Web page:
Even with the special sand bases, if the putting greens are rolled several times a week, they will usually have to be regularly “cored” (cutting out hundreds of finger sized holes) to allow for expansion of the soil, and the introduction of water and air

The turf manager at a golf course is really trying to do several things at the same time. This person is trying to make the golf ball roll better by making the surface firmer. If the ball rolls better on firm soil, the grass itself can be left to grow a bit taller

Taller grass is healthier grass because it is producing nutrients and extra root growth. The turf manager at a golf course is treading a thin line between optimum grass health and optimum playing surface.

What is critical to understand is that the soils on the green and your lawn can’t be compared and so the lawn rolling practices will be different.

In any case, put the lawn roller into the neighborhood garage sale because unless you want to produce concrete, you don’t need it anymore.

Responses to Readers about Lawn Rolling

I thought I would make a few short points about the above notes on lawn rolling as I’ve heard a few comments about it from readers.
There seems to be two responses to the article (besides the one that says, “But, I’ve always done lawn rolling on my lawn.”)

The first is a question about the bumps on the lawn in the spring and if they are not rolled, how will they disappear

Trust me, they disappear in the normal lawn, they’ll sink and find their own level and as soon as the grass begins to grow, you’ll never notice them. If there are large bumps in the lawn, the soil needs to be added and graded, not squashed

How Do I Fix Compacted Lawns

The second question is a natural one and one I should have addressed in the first article. If I’ve rolled my lawn in the past, how do I correct the damage I’ve done

The answer to that is deceptively simple, grow your grass in a proper environmentally sound manner. Given half a chance, the root growth of grass plants will penetrate deeply into the soil and work to create a uniform aeration level. If we allow our grass plants to do the work they can do without “help” from us, our lawn will be the healthier for it.


You can also rent an aerator machine from a rental store. This pulls small plugs out of the soil to allow the water and air to reach down into the roots. The first mowing will chew these plugs up and you won’t see them again. And nope, you won’t fall down the holes. They’re really small.

New Seedbeds

The other point to be made is that rolling a new seedbed with a light roller is an acceptable garden practice to ensure the seed is firmly in contact with the soil. This is not a mandatory step but can marginally increase the germination of grass seed.

Here’s a quick way to learn about how to grow organic lawns

Controlling Chinch Bugs Organically In The Home Lawn

Chinch bugs (a lot of folks spell it as cinch bugs but they’re wrong) are one of the more common of grass pests but luckily they aren’t usually something that has to be controlled.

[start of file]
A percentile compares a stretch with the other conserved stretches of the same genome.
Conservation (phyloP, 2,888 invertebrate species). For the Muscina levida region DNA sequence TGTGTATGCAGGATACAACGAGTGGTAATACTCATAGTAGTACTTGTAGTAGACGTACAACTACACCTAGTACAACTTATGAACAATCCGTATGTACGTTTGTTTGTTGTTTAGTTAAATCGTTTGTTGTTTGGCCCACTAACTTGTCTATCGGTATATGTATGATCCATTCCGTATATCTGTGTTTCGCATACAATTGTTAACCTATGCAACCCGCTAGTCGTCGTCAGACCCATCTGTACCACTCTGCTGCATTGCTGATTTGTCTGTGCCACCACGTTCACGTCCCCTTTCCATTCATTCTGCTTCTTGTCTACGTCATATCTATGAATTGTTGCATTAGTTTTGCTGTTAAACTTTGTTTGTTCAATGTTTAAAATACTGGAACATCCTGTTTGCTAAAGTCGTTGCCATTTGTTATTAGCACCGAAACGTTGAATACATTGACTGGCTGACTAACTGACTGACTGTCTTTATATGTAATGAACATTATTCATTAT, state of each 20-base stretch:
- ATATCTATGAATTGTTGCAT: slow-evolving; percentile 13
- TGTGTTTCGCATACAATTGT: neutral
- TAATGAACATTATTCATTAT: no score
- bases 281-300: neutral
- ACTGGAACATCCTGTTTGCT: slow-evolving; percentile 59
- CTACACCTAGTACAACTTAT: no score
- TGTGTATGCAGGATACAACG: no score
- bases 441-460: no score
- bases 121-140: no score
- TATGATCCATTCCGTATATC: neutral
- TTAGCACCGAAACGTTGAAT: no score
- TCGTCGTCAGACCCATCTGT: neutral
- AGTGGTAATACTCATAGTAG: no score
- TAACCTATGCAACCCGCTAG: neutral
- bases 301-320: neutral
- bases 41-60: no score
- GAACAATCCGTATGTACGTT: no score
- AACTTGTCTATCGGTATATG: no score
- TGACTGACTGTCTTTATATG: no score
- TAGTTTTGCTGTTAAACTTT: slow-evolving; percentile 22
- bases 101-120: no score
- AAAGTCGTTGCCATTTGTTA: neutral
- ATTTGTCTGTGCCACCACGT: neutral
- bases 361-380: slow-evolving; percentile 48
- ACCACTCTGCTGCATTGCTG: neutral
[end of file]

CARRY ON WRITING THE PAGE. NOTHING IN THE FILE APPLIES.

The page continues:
Mother Nature does a pretty good job of controlling them.

Signs Of Chinch Bugs

You’ll find them on grass blades sucking sap and a severe infestation will create dead grass patches. Most of these patches will be at the edges of the garden rather than the center because the bugs overwinter in plant debris and under shrubs. So dead patches in the center of the lawn are more likely to be dog problems or perhaps even grubs.

You’ll also more likely see the problem if the season is hot and dry early in the summer. Wet seasons or well-irrigated lawns seldom have serious infestations as the pests do not breed well in damp ground.

Life Cycle

In the spring, the overwintered egg hatches out and the female (a small fly) lays eggs on grass and empty soil in the driest areas she can find. In three weeks, the eggs hatch and the nymphs start feeding.

These are the easiest to identify as they are approximately 1/20 of an inch long, red with a white band across their back. Several stages later (and still eating grass leaves) turn into flying adults and start laying eggs. You’ll see two generations each summer.

The big problem in identifying chinch bugs is that poor lawn care looks like chinch bug damage.

How Do You Know You Have This Problem?

So how do you tell if you have a problem?
Use the coffee can technique.

  • Take an old coffee can (8 to 9 inches long) and remove both the top and bottom, leaving a pipe length of metal.
  • Insert the can into the soil so the bottom of the can penetrates down approximately 2 inches.
  • Fill the can with water. Wait 10 to 15 minutes – note you may have to continue filling the can with water if it all soaks out – you want to keep the can filled.
  • After 15 minutes, count the number of chinch bugs floating on the water.
  • If 20 or more chinch bugs are present, you need to apply a control.
  • If less than 20 pests, then no control is needed as Mother Nature will do the job for you.

Three Organic Controls

  1. Drench the lawn with soapy water. This will kill the pests if the concentration is appropriate.
  2.  Drench the lawn with somewhat soapy water (this uses a lot less soap) and place old white sheets beside the area to be soaped. In about 15 minutes, you’ll find the sheets will be full of escaping chinch bugs. Dump them into a bucket of hot, soapy water.
  3. A soap/pyrethrum combination works well as a drench as well to kill the pest.

The best solution however is to have a healthy lawn.

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Five Easy Tips To Have A Moss Free Lawn

Just about midsummer, we start to see moss on lawns and the plaintive cry goes up,

“How do we stop it?” How do we create that moss free lawn?

The first thing to understand is that moss is not going to survive in a healthy lawn.

The existence of moss is a symptom the lawn is not in good shape.

Here are the simple steps.

Thicken up the turf.

Thin grass allows moss to thrive.

Apply two pounds of grass seed per thousand square feet of lawn every fall to thicken up the lawn and mow existing turf at the highest mower setting.

Feed The Existing Lawn

Moss also tends to invade lawns with low fertility problems so the second thing to do is feed your existing lawn.

Ensure it is getting a full two pounds of Nitrogen per thousand square feet and check how to do this on websites or at your favourite garden centre.

Feeding lawns at rates higher than two pounds per square foot tends to produce lush grass that overgrows and is more attractive to insects.

Overfeeding is also a major cause of thatch (note that thatch is another symptom of poor lawn management).